Nigeria debates whether to hold election debate
Wednesday, March 16, 2011; 1:49 PM
ABUJA, Nigeria -- In Nigeria's young democracy, the major debate over the coming presidential election appears to be whether to have a debate at all.
Televised debates have yet to take hold in Nigeria, where political discourse often simply amounts to rowdy rallies and stern-faced posters of politicians plastered to bridge pillars. The last memorable debate that aired across the oil-rich nation involved candidates in an annulled 1993 election widely perceived as the country's most credible poll in its 50 years of independence.
Now, there's an effort to change that as a crucial presidential election looms. A youth-oriented group on Wednesday called for a debate between presidential contenders. A satellite television news channel plans a debate for later this week while others also consider the idea.
"The time for frivolous rhetoric has long passed," said Amara Nwankpa, a 32-year-old activist associated with the youth debate group called What About Us?
"I think it is now time for us to soberly and seriously look at each of the candidates," he said.
Nigerians will vote for a new president April 9 in the middle of three weeks of elections for state and federal positions. The leading candidate is President Goodluck Jonathan, the nominee of the ruling People's Democratic Party. Jonathan's face can be seen on billboards, buses and advertisements everywhere in Abuja, Nigeria's capital, a sign of the ruling party's muscle and money.
But policy often takes a back seat at the rallies Jonathan flies off to across Nigeria's 36 states. The same can be said for candidates of other regional opposition parties challenging Jonathan, as politics comes down to personality and the promise of lucrative government contracts bankrolled by the nation's oil revenues.
While the ruling party candidate, Jonathan still remains something of an enigma to some Nigerians. The marine biologist, who is fond of traditional black caftans and bowler hats, took over the presidency after the May 2010 death of elected leader Umaru Yar'Adua. Jonathan is soft-spoken and an academic, very different from former military ruler and President Olusegun Obasanjo, whose verbal antics still make headlines.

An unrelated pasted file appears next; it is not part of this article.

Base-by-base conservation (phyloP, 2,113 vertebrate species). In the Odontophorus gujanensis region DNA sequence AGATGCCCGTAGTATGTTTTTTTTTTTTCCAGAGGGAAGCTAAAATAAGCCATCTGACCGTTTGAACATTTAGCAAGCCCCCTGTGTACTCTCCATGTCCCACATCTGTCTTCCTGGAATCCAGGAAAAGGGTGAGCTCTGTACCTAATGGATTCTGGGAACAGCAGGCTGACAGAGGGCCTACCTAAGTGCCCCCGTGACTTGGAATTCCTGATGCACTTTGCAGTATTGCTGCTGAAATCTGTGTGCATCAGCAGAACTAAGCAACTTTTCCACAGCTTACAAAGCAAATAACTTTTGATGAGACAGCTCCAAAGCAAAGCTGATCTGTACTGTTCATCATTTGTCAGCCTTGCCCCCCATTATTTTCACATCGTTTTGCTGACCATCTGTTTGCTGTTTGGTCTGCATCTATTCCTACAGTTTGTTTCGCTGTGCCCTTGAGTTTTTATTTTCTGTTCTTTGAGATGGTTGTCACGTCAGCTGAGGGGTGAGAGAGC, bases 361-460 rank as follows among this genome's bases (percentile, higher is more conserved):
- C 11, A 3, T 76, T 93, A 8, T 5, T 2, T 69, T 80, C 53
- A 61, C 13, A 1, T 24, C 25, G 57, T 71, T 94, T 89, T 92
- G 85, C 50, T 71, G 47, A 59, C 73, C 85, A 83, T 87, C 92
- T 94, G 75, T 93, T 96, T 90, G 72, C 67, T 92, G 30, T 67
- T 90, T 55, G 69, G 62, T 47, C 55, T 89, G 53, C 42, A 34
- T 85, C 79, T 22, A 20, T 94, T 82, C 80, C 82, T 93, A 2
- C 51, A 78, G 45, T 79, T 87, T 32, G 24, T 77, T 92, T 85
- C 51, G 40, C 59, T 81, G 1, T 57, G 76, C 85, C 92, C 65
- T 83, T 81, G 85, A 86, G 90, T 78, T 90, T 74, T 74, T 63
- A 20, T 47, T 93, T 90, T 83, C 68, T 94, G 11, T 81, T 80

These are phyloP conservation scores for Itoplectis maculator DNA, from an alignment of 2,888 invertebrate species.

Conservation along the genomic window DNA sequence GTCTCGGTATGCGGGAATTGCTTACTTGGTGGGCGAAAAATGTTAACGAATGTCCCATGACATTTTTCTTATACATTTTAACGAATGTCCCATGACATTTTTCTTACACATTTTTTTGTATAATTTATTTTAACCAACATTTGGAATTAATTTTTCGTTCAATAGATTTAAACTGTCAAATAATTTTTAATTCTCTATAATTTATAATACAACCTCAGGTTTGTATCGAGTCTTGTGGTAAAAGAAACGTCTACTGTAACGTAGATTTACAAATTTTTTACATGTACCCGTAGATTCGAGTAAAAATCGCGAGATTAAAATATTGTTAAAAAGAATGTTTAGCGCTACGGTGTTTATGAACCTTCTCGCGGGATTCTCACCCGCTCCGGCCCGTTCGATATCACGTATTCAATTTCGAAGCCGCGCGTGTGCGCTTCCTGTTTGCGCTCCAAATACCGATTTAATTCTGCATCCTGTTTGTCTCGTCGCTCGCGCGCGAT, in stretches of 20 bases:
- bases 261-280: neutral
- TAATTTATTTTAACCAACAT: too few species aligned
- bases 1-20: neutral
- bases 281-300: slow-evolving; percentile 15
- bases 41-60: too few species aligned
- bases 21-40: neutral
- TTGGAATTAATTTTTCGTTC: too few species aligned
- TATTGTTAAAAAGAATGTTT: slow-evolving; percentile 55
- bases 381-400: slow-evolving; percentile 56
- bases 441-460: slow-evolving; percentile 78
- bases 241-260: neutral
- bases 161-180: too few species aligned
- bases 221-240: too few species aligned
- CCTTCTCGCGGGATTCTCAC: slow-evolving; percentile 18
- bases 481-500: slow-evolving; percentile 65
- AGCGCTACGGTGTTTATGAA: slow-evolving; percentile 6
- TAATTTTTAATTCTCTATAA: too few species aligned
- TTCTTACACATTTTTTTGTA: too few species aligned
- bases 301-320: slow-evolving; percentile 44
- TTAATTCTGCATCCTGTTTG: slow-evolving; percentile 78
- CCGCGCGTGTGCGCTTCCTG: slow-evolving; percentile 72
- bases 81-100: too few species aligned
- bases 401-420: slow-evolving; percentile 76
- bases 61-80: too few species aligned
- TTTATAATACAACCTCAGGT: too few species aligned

Jonathan's personality and trouble with speechmaking likely makes some in the ruling party hesitant to put him on a stage with other contenders. Vice President Nnamdi Sambo also didn't attend a debate last week hosted by an upstart satellite news channel.
The reluctance to attend debates has drawn criticism and a strong response from presidential spokesman Ima Niboro. Niboro issued a statement promising the ruling party's candidates would attend yet-to-be-announced debates organized by the Broadcasting Organizations of Nigeria.
"It is preposterous to insinuate that the duo are reluctant or afraid of a debate with other presidential candidates as it ought to obvious that they have no reason to be hesitant about debating any of the candidates being presented by other political parties," Niboro wrote.
However, such a presidential debate hasn't happened in Nigeria since 1993. Then, politicians Moshood Abiola and Bashir Tofa debated over who should replace the military government of Gen. Ibrahim Babangida. The election brought out voters in droves and likely would have secured Abiola's presidency had Babangida not thrown out the results.